Cadence, or the amount of steps taken each minute, is a common and effective running assessment. This assessment can be done in both healthy and injured runners, but its’ modification is most impactful in the latter group. In our Boulder Physical Therapy practice, we routinely utilize running gait retraining to reduce abnormal forces in the lower quarter. While most runners self select between 160-180 steps per minute (up to 200 in elite runners) this rate can be altered to change force distribution across injured and healthy tissues. For example, a faster cadence (shorter stride) may be utilized to reduce knee pain from arthritis and a slower cadence (longer stride) can take pressure off a healing achilles tendon. Recent evidence has shown self selected cadence to be unrelated to load rate in a healthy runner, but cadence remains a valuable assessment in the injured runner.

A recent research article examined the relationship between cadence, loading rates, and a runner’s leg length (Tenforde et al. JOSPT. 2019). Authors performed a cross sectional study of both healthy (N=40) and injured (N=42) runners who utilized a rear foot strike pattern. All runners underwent a structural assessment and biomechanical analysis while running. As expected authors reported an inverse relationship between a runner’s leg length and their cadence rate, but leg length only explained a small relationship indicating others factors are at play. Injury status did not influence the association between leg length and cadence. Surprisingly, no relationship was found between cadence and vertical loading rates when normalized to a runner’s leg length.

This research adds to our understanding on cadence rate, loading rates, and injury status. Based off the current research, cadence remains one variable which may be altered to reduce ground forces among injured runners.

Rupture Of Knee Tendon After PRP Treatment
PRP-injection-risk-injury

Platelet Rich Plasma (PRP) is becoming a popular treatment for muscle strains, arthritis/cartilage injuries, and tendinopathies, but the evidence behind its’ use is limited. Specifically there is a lack of large human trials with randomization to both placebo injections and alternative treatments. Consistent with alternative treatments PRP’s clinical utilization is outpacing the evidence leaving many more questions than answers. To date there is insufficient research to advocate for injections into injured tendons and in some cases (corticosteroid) authors have argued the risks outweigh the benefits. A recent research article highlights a risk of PRP.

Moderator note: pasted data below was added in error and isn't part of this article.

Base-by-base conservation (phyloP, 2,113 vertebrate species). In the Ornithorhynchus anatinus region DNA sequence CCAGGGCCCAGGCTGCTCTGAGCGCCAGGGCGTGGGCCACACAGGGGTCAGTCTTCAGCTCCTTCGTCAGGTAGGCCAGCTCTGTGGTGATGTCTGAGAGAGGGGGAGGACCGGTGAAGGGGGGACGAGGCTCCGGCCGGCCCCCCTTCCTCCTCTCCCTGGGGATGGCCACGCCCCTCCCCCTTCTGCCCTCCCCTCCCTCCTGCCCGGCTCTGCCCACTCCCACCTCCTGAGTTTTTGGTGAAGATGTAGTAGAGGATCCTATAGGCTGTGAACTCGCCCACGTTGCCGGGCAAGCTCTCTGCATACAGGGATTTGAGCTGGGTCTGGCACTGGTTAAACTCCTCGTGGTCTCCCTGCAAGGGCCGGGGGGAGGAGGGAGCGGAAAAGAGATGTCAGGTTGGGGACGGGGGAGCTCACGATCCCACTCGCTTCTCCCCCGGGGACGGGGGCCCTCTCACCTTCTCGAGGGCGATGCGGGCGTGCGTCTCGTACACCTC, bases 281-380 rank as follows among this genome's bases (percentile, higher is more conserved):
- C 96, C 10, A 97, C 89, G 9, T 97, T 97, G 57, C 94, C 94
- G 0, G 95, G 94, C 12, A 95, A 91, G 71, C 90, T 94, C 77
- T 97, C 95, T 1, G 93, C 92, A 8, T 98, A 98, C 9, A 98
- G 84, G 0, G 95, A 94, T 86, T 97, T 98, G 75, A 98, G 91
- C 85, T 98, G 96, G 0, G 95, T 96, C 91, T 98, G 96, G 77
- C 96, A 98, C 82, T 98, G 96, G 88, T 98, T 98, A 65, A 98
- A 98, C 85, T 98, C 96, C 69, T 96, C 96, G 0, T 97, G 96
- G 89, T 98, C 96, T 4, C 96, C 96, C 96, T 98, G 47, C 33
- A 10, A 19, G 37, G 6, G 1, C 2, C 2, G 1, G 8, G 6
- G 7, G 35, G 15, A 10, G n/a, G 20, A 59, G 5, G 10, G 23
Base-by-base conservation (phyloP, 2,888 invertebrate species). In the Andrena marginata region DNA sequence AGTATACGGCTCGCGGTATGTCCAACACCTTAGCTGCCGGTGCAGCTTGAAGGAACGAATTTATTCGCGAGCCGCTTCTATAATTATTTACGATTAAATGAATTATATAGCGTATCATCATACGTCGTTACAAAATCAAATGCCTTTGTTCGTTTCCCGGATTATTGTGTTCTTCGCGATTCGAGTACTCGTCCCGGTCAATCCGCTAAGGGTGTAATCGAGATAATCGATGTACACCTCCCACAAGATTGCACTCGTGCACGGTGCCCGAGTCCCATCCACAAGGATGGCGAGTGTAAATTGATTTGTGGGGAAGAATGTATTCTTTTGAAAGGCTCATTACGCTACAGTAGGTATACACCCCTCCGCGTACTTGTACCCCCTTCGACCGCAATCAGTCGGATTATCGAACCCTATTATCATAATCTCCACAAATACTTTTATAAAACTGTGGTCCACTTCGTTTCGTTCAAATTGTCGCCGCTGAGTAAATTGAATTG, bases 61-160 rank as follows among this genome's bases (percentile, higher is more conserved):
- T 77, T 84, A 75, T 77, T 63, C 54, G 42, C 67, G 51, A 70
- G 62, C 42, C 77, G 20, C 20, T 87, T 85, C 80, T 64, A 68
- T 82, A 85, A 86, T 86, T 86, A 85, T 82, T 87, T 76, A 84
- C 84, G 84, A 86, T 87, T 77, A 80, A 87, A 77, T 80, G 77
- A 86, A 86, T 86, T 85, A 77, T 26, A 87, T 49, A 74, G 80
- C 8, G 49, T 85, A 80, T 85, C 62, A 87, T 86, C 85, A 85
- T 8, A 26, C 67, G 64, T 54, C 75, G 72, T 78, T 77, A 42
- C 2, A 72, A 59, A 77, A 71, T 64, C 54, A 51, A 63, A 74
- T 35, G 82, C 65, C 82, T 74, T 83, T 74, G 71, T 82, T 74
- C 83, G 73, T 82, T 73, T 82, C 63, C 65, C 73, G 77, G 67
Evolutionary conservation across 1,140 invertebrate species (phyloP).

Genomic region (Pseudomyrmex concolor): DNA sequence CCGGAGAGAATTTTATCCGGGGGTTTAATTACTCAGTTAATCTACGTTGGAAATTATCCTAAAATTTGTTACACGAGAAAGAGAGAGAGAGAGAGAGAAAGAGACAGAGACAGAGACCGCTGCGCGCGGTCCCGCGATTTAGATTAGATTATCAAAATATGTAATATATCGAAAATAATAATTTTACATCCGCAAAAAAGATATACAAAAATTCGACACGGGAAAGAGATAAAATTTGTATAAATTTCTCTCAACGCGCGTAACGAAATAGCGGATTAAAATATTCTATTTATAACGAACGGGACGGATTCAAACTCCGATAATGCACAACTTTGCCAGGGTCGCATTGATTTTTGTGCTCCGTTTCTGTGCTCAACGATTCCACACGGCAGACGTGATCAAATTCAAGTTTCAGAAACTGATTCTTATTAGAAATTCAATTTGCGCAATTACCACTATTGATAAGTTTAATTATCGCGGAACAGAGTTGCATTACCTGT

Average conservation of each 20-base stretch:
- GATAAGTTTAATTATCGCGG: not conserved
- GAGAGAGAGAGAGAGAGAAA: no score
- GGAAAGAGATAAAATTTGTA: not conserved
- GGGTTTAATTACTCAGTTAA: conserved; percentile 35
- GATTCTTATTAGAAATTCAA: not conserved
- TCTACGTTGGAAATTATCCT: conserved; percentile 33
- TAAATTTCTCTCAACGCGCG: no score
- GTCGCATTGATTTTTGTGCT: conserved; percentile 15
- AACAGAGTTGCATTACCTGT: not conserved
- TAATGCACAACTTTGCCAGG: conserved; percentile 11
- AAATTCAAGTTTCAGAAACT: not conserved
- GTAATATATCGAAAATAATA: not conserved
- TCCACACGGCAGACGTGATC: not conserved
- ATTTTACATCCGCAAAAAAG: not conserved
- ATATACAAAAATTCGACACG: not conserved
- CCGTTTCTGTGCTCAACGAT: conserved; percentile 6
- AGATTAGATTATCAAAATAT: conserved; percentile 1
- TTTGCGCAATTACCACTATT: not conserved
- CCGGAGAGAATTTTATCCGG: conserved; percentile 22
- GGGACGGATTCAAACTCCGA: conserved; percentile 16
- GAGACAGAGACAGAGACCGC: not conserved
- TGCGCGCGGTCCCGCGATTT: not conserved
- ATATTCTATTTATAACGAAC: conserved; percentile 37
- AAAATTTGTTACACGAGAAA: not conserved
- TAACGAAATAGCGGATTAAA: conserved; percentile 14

A case report published in the Clinical Journal of Sports Medicine highlights a risk on the utilization of PRP for sports injuries (Redler et al. 2018). Authors describe a single patient with a degenerative patellar tendinopathy treated with a series of 4 PRP injections. Upon subsequent surgical examination authors reported a complete rupture in the patellar tendon with significant degeneration is the surrounding tendon. Although the results of this report must be taken in consideration due to its’ methodology, including a single patient, the authors state this report questions both the effectiveness and safety of using this injection in patients with severe tendinopathy.

Impact Of Walking On Chronic Low Back Pain
walking-exercise-chronic-pain-low back pain

Low back pain remains the most common musculoskeletal diagnosis seen by primary care providers including Physical Therapists. While the majority of cases of low back pain are not serious in nature symptoms tend to be recurrent and can become chronic (> 3 months) if left untreated. As low back pain progresses from acute to chronic in nature changes in the both the peripheral and central nervous systems can occur leading to increased symptoms and loss of function. Patients with signs and symptoms consistent with nervous system changes are often prescribed pain science education and graded exercise to improve their symptoms and most importantly participation in life, work, and recreational activities. A recent review of the research examines the impact of walking vs. general exercise on patients with chronic low back pain.

Vanti and colleagues reviewed the available research on the effects of walking alone compared to exercise, as well as, the impact of the addition of walking to other forms of exercise (Disabil Rehabil. 2019). They reviewed 5 randomized controlled trials on the topic and make recommendations based off this evidence. In general, most forms of exercise including walking, showed a positive effect on a patient’s low back pain, fear of activity, and disability. Authors noted walking was not superior to other forms of exercise, but may be more easily implemented because of its’ ease of implementation compared to other forms of exercise. This study confirms prior research advocating for increasing the activity levels of patients with chronic back pain.

Click Here to learn more about the benefits of exercise for your symptoms